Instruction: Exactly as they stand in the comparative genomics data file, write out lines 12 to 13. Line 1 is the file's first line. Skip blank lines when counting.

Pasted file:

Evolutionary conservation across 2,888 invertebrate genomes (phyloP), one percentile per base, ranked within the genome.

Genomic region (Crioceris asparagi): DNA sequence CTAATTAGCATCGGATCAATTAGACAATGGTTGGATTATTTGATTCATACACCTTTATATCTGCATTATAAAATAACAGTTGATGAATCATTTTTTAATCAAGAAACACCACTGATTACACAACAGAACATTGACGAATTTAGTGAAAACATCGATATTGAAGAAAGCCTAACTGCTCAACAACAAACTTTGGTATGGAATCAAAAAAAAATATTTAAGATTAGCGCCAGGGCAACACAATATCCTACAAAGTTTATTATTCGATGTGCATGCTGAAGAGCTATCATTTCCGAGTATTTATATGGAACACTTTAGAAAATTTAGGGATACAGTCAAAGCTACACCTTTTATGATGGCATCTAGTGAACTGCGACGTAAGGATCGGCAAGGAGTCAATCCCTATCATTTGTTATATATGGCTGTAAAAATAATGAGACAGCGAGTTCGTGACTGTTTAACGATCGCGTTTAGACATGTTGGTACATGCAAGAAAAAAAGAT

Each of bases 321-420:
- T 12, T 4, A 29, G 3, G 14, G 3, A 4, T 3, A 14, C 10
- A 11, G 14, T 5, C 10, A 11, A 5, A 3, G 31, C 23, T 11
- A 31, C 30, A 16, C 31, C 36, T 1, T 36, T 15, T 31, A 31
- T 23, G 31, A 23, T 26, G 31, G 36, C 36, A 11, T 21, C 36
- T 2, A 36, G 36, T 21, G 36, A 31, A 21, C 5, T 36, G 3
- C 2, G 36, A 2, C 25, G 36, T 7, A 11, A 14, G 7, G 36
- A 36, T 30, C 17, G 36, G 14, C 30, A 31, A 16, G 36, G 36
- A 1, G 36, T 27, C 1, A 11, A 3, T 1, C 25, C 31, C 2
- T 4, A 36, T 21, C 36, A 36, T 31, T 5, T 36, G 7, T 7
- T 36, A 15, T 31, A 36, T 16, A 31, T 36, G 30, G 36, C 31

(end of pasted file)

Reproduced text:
- T 4, A 36, T 21, C 36, A 36, T 31, T 5, T 36, G 7, T 7
- T 36, A 15, T 31, A 36, T 16, A 31, T 36, G 30, G 36, C 31